Rising Interest in the revival of the Silk Road

It has also been observed that there is a shift of preferences of Chinese institutions. Instead of international pension funds, wealth funds, equity funds and others, they seem to be more interested in OBOR project. Many institutions are attracted towards it due to a promise of long term return of 6 to 8%. Even, IE Singapore that is a state-owned trade development board has agreed to do a partnership with China Construction Bank and will provide a finance of $22 billion for the OBOR project.

The associations between different countries and cultures spattered across and around the veins of Asia is nothing new for the Chinese. For millennia, the the Silk Road, brought cultures, races, trade goods and innovative ideas into contact with each other.

Two and a half thousand years ago, Chinese writers gathered vital information regarding the various cultures and races that were around and along the silk route. They studied, traded with and understood the topography and the people that lived there. Chinese traders always assessed their clientele, even then. The trade route was important; focusing on the local leaders, strengths and weaknesses of a culture and those that followed it was an integral part of trade on the silk route. Chinese authors were not the only ones that understood the value of the one true bridge between the East and the West, the writings of Herodotus is a testament to the importance of this historic land route.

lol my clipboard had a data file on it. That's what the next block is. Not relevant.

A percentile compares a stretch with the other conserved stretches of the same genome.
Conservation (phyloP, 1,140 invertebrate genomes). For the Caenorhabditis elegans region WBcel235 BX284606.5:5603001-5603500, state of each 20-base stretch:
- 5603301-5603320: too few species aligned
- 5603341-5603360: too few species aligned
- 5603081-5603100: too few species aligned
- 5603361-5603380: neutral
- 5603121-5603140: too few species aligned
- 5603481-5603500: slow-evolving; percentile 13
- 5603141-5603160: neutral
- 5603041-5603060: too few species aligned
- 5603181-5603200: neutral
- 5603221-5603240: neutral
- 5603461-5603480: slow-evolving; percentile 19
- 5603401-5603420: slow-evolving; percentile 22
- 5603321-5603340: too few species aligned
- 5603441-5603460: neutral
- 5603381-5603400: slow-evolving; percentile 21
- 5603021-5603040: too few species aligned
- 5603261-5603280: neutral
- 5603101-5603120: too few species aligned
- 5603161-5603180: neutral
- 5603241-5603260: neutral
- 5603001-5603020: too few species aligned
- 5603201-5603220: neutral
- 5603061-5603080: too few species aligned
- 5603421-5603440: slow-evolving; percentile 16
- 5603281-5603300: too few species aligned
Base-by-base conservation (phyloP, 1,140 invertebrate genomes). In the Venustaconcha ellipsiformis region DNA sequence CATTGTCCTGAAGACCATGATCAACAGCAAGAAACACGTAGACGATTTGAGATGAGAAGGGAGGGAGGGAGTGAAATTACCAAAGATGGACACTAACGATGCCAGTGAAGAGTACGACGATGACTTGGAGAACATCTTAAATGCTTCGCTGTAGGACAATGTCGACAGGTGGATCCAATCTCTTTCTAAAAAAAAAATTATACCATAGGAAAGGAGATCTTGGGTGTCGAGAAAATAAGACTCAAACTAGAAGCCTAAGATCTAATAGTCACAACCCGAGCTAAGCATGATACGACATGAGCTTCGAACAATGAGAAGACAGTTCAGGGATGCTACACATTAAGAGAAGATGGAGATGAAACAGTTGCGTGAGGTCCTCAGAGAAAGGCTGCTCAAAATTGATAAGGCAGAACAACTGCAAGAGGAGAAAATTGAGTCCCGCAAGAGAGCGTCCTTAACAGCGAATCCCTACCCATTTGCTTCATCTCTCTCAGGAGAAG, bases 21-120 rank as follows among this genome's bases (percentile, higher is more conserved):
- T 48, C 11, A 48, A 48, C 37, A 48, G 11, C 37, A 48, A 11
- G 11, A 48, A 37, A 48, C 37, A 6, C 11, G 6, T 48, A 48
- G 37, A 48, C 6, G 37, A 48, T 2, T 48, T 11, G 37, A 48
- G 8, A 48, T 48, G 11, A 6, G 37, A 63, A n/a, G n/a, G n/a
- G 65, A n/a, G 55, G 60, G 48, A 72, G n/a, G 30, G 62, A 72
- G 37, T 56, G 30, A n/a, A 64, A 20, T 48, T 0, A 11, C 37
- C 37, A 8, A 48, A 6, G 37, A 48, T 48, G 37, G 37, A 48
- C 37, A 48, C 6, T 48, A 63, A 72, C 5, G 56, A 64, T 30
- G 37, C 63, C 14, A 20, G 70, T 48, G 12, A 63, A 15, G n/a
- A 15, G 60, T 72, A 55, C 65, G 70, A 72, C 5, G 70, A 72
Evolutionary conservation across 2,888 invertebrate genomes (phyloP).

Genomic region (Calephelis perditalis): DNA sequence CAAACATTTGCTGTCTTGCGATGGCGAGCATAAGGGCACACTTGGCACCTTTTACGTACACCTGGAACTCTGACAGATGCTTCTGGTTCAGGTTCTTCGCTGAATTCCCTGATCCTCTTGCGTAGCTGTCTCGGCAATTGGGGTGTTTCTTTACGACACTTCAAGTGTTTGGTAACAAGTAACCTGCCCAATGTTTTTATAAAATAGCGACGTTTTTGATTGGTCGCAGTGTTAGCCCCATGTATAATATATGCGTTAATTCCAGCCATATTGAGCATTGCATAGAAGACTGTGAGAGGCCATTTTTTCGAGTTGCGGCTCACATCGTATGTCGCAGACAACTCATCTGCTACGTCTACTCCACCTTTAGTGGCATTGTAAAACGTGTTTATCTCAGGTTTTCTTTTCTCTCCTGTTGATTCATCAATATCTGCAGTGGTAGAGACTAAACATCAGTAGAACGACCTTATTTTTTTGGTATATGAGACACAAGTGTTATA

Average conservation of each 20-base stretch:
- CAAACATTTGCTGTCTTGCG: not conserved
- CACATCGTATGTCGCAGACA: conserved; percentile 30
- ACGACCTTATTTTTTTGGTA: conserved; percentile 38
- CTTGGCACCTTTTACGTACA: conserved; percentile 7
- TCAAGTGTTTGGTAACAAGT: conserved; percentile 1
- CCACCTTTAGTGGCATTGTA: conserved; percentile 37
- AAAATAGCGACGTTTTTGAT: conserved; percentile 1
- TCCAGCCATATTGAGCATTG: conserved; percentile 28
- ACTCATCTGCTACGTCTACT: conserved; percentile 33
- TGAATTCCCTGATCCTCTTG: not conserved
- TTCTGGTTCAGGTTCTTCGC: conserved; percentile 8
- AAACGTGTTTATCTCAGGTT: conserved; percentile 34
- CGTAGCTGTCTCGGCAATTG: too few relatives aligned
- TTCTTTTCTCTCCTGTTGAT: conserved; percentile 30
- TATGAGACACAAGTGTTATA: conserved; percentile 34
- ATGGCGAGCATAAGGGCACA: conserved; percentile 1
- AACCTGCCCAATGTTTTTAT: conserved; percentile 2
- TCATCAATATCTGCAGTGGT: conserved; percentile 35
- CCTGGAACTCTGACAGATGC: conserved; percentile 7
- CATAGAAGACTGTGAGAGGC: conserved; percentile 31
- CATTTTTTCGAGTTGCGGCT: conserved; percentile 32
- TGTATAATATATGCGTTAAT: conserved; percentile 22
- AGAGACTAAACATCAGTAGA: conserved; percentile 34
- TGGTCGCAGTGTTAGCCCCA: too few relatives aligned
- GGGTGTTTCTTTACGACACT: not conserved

Historic Significance Vs. Current Importance

Due to the introduction of sea travel and how trade route became shorter and a lot more convenient, the value of silk route dwindled. But in today’s world, globalization and the complex international laws and conflicts that are erupting around the globe the need to revive the ancient trade route, has never been clearer. The Chinese more than other countries, realizes the gravity of conflicts and consequences of feuds in international waters. An alternative trade route that links China with its ancient arteries along the silk route is essential in the current global state of affairs. The world is all about economy and the booming consumerism of the Asian market is an enticing objective and if development is done, this region has always been a gold mine of resources.

There was good reason why the Silk route was considered the “heart of the world” — just as today it has the potential of becoming the future of free trade and commerce. Two thousand years ago, the importance was partly due to the natural wealth. Silver, gold and lapis lazuli still found in rich abundance in modern day Iran, Iraq, Afghanistan and most Central Asian states was once a great attraction for traders and rulers alike. The great cities such as Samarkand, Mosul and Merv offered great economic possibilities, thanks to their rich elite cities and consumers. In the ancient world the control of the silk route constituted control of the trade pulse of the world. If the OBOR is anything compared to its past glory this might entail a similar status for the silk road in current times.

Historic Trade and Value